Young country singer is a hard act to follow

August 07, 1994|By Amy L. Miller | Amy L. Miller,Sun Staff Writer

If one Carroll County girl has her way, the name of Ashley Szymanski will someday be just as recognizable as those of Tanya Tucker, Reba McEntire and Trisha Yearwood.

"I love country music," said 11-year-old Ashley, who enchanted the opening night crowd at the 4-H/FFA Fair Farm Queen contest with her rendition of Mary-Chapin Carpenter's "Lucky."

"It's my favorite type of music."

With a toss of her long, curly brown hair Monday night, Ashley belted out Ms. Carpenter's ode to fortuity while the audience cheered louder and louder.

It was only her third public performance.

"I was going to turn around and ask the [Farm Queen contestants] if they felt lucky," said Ashley, a member of the 4-H Performing Arts Club. "I just thought it went with the whole thing."

The young alto, a seventh-grader at East Middle School in Westminster, was singing before she could speak, said her mother, Lois.

Never once has the Szymanski family doubted that its youngest member would have a performing career, she said.

"We've always said that in some way, shape or form, Ashley would be on a stage," Ms. Szymanski said. "She loves to put on a show in front of people, and she's never had a case of nerves."

Comedy was Ashley's first love, her mother said, a talent that shows as she animatedly tells a story from school or demonstrates how she dazzled fair-goers into buying raffle tickets that benefit 4-H projects.

"I just went up to the men in overalls and said, 'See, you could win a side of beef,' " Ashley said, imitating the man she asked to buy tickets. "Or I'd point out the rabbits [on the ticket] to their little kids."

"She could sell freezers to an Eskimo," her mother said.

But as more people recognized her singing talent, Ashley decided she would like to follow the road to Nashville.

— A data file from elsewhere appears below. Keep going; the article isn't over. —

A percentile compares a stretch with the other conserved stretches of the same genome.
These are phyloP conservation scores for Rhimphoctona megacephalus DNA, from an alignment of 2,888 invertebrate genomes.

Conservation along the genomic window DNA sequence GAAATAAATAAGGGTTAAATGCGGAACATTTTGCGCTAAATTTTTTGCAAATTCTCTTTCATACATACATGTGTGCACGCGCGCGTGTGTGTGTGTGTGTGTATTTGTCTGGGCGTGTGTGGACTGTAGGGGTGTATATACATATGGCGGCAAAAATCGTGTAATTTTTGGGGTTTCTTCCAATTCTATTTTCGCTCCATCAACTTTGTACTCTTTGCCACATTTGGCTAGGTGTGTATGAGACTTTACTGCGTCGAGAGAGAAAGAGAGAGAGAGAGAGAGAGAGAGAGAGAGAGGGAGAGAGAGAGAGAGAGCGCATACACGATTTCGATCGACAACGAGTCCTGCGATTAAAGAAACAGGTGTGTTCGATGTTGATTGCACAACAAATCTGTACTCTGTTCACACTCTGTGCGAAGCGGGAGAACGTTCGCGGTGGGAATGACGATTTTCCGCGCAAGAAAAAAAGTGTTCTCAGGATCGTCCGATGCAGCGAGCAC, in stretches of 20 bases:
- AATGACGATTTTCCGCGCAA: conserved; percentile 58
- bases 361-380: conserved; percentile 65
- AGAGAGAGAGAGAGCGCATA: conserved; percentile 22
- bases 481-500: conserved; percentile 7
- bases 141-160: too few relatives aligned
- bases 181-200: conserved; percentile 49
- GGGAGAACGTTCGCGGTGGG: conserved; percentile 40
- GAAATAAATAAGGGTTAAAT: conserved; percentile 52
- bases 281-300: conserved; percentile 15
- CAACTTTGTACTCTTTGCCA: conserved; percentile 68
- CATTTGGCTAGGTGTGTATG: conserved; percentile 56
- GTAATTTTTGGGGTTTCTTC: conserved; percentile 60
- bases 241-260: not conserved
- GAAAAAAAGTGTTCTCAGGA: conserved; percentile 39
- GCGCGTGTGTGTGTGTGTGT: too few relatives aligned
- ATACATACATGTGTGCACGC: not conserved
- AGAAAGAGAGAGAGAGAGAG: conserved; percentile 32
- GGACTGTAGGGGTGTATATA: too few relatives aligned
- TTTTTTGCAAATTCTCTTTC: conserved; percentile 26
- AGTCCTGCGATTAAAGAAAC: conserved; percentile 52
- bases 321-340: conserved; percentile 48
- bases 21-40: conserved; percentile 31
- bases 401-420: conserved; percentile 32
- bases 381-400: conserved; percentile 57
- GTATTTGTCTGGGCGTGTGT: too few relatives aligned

"I just kept listening to country music," she said. "My mom played it all the time."

When Ashley was 8, her mother persuaded her to sing "Paper Roses" for her grandmother, the girl said.

"After that, everyone wanted me to sing for family reunions, anniversaries and things like that," she said. But she didn't get any public exposure until she joined the Performing Arts Club about a month ago.

"I wanted to be in the fair so badly, but things kept happening" that kept her from going to rehearsals, she said. "Everybody's got a talent, but we [club members] are just the people who want to show it."

Finally, she was able to attend and impressed the leaders, Ron and Debbie Zepp, with her talent. Since joining the club, she has appeared with the group for two community performances.

"I hear her singing all day long, so I guess I didn't know how really good she is," said Ms. Szymanski, adding that people kept congratulating Ashley on Monday's performance.

"Ron and Debbie Zepp told me, 'You don't know what you have here. She's got a natural talent.' "

Ashley's fourth public performance came Tuesday night, after she persuaded the band Free Wheelin' to let her sing Trisha Yearwood's "What I Like About You."

Before the guitarist had announced her name, the crowd began to whistle and cheer, and a small group of admirers chanted "Ashley, Ashley."

"Do we really want to follow that?" the lead singer asked after Ashley brought the house down again. "That little lady's going to be looking for a manager."

Ashley has plenty of candidates. Two of her friends from 4-H have volunteered to take on the role, but first her 13-year-old sister, Shannon, would have to give up the position.

"Shannon always puts her makeup on and encourages her to sing," Ms. Szymanski said. "Of course, after she's sung a song over and over again, Shannon usually wants her to quit."

But that's the way she practices, said Ashley, who acknowledges that she has never had a singing lesson.

"I listen to a tape over and over until I get it," she said. "I throw a fit if I can't get it right.

"I'm a perfectionist. I want it exactly the way the artist sings it."

Her idol, an inspiration born from years of hearing her mother's country music collection, is Loretta Lynn.

"I love her, even though she's past my time," Ashley said. "After I saw [the film] 'Coal Miner's Daughter,' I thought it was so cool that all of that stuff was true."

Ms. Lynn's signature piece, for which the movie was named, is now a part of Ashley's repertoire and she is often asked to perform it.

Baltimore Sun Articles
Please note the green-lined linked article text has been applied commercially without any involvement from our newsroom editors, reporters or any other editorial staff.